How to Troubleshoot the Ignition System in a Honda CR-Vby Contributor; Updated November 07, 2017
Items you will need
Spark plug wire pliers
How to Troubleshoot the Ignition System in a Honda CR-V. Like most cars, the way in which you check the Honda CR-V's ignition system for problems depends on whether it has a distributor or not. On a distributor system, you can test the spark plugs and wires, along with the ignition coils. Inspecting a distributorless system is much simpler.
Cylinder Drop Test
Place the CRV's automatic gear shift in "Neutral" (for manual transmission) or "Park" (automatic), and apply the emergency brake. Start the engine and let it reach a warm idle.
Remove each spark plug wire one at a time for a few seconds. Use insulated spark plug wire pliers. If the engine's performance doesn't drop upon removal, something is wrong with the plug or wire.
Inspect any spark plug and wire that fails the test. The Secondary Spark Test works best in this situation.
Secondary Spark Test
Disconnect a spark plug wire from its plug. Connect the spark tester to the wire. Ground the tester to a good metal location on the engine.
Crank the CR-V's engine. Look for a spark at the tester. A blue spark is strong, while orange or yellow means weak.
Repeat this test for all the spark plug wires. Perform the coil test if all the wires show weak sparks or nothing.
Remove the distributor cap and inspect it for excessive wear, damage or corrosion. Do the same for the rotor. Make sure the rotor turns when cranking the engine, especially if no sparks appeared.
Use an ohmmeter to check each spark plug wire's resistance. Replace any wires where the resistance isn't consistent.
Unsnap the negative battery cable, taking note of the radio security code. Loosen the fasteners that secure the distributor cap and remove the cap with the wires connected. Set it aside in a safe place.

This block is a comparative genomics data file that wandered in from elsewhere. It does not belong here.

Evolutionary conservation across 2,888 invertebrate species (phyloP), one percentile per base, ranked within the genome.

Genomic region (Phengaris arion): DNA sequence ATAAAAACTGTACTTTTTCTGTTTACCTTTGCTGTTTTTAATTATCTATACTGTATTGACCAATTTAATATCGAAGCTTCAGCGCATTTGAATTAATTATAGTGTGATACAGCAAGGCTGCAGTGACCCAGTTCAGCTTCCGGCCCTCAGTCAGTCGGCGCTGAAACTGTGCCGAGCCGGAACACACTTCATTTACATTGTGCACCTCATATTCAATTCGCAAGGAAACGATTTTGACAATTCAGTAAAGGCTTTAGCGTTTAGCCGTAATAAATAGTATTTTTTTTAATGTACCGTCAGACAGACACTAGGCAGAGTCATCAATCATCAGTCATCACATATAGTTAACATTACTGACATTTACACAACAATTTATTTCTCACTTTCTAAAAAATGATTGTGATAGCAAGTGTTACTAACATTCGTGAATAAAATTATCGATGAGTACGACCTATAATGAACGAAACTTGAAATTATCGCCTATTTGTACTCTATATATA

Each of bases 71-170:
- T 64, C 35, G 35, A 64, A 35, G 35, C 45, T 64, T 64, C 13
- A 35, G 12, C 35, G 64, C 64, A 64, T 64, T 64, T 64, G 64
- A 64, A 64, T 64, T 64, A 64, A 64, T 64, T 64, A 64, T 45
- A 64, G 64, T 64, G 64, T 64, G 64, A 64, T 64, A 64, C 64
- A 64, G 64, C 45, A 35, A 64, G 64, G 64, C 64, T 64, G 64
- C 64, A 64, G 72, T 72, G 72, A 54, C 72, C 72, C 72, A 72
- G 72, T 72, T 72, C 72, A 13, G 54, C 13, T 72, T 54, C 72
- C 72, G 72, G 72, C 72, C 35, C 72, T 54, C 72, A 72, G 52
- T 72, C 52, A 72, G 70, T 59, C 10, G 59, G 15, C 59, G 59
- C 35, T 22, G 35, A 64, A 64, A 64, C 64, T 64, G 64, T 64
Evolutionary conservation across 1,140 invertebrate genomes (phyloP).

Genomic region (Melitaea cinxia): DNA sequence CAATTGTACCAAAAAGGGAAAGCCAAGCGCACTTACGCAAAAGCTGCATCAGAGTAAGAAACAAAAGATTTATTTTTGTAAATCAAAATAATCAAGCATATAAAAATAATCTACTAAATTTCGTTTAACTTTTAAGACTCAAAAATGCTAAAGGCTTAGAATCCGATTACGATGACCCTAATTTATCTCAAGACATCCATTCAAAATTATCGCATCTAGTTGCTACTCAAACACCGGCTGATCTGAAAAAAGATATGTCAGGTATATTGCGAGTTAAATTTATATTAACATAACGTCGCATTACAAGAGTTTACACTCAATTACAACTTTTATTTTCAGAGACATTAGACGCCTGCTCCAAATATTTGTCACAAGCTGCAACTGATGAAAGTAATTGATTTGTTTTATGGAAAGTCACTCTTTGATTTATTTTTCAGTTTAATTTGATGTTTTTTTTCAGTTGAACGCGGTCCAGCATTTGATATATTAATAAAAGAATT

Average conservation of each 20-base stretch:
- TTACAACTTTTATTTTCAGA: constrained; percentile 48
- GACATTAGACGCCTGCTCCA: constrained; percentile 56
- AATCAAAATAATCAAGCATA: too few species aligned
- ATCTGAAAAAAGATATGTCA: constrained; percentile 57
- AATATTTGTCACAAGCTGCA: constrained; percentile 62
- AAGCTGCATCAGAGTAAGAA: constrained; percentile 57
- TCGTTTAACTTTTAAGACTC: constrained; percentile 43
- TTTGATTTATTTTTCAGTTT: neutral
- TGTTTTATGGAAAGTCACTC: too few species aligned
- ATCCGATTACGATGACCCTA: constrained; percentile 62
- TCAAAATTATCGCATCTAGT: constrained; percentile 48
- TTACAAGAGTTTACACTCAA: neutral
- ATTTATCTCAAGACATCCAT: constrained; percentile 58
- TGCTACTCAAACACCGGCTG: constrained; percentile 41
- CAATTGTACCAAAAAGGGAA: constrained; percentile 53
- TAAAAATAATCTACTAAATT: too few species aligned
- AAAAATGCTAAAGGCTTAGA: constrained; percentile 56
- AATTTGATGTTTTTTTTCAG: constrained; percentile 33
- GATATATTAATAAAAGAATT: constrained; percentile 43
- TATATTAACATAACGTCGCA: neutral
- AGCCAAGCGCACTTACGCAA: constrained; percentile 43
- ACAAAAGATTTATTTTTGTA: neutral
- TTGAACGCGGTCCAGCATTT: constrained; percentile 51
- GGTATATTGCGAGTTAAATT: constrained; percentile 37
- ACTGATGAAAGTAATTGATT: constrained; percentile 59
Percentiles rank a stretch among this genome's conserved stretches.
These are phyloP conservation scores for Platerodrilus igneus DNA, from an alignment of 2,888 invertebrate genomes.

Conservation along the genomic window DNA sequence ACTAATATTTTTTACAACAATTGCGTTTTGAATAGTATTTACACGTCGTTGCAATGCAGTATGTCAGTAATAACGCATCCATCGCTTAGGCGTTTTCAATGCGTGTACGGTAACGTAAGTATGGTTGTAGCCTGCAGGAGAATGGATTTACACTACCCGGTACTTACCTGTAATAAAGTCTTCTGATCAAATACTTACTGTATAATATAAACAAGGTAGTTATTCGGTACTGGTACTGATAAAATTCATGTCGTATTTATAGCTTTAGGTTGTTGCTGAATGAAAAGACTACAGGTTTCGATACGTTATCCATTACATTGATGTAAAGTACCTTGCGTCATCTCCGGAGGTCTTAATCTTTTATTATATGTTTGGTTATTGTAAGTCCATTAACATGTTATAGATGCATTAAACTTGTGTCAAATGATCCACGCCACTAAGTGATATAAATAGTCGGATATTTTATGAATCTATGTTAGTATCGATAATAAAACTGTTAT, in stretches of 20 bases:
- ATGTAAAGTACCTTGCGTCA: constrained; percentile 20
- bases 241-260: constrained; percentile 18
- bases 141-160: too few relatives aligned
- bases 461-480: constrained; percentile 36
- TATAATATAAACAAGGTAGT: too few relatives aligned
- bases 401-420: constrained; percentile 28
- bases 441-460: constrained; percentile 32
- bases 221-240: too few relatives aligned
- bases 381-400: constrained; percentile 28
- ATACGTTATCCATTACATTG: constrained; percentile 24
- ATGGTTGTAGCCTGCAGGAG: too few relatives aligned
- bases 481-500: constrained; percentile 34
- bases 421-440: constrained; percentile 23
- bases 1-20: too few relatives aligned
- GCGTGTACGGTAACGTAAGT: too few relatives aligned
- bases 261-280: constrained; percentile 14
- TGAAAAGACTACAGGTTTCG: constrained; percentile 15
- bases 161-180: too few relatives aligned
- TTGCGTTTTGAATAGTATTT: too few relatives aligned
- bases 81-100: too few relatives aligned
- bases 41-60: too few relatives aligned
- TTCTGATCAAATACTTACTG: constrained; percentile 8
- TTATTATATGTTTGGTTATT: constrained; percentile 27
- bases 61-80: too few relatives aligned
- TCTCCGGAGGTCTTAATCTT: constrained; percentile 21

Go to the ignition coil and remove the black/yellow wire from the A (+) terminal and the white/blue wire from the B (-) terminal.
Measure the resistance with an ohmmeter between these two terminals. It should be 0.63 to 0.77 ohms.
Switch to the secondary resistance between the A (+) terminal and the coil's secondary winding terminal. This resistance should be 12,800 to 19,200 ohms. Replace the coil if either resistance test fails.
Reconnect the negative battery cable and enter the radio security code. You must then reset the Powertrain Control Module's idle memory. Run the engine at 3,000 rpm until the cooling fan starts, then let it idle for 5 minutes with all the accessories off.
Verify your CR-V's battery is fully charged. Check the alternator for low output.
Inspect all electrical connections, including the spark plug wires. Look for corrosion, damage or loose connections.
Replace all spark plugs that are defective, excessively worn or damaged.
Open the fuse box and look for any blown fuses.
You should perform this test at a temperature of about 68 degrees F. The resistance can vary at different temperatures.
Make sure the high-tension lead for the cylinder you're testing is properly grounded. You could damage the internal components if it's not. Avoid touching any metal part of the car. Removing the spark plug can cause a painful shock from secondary voltage.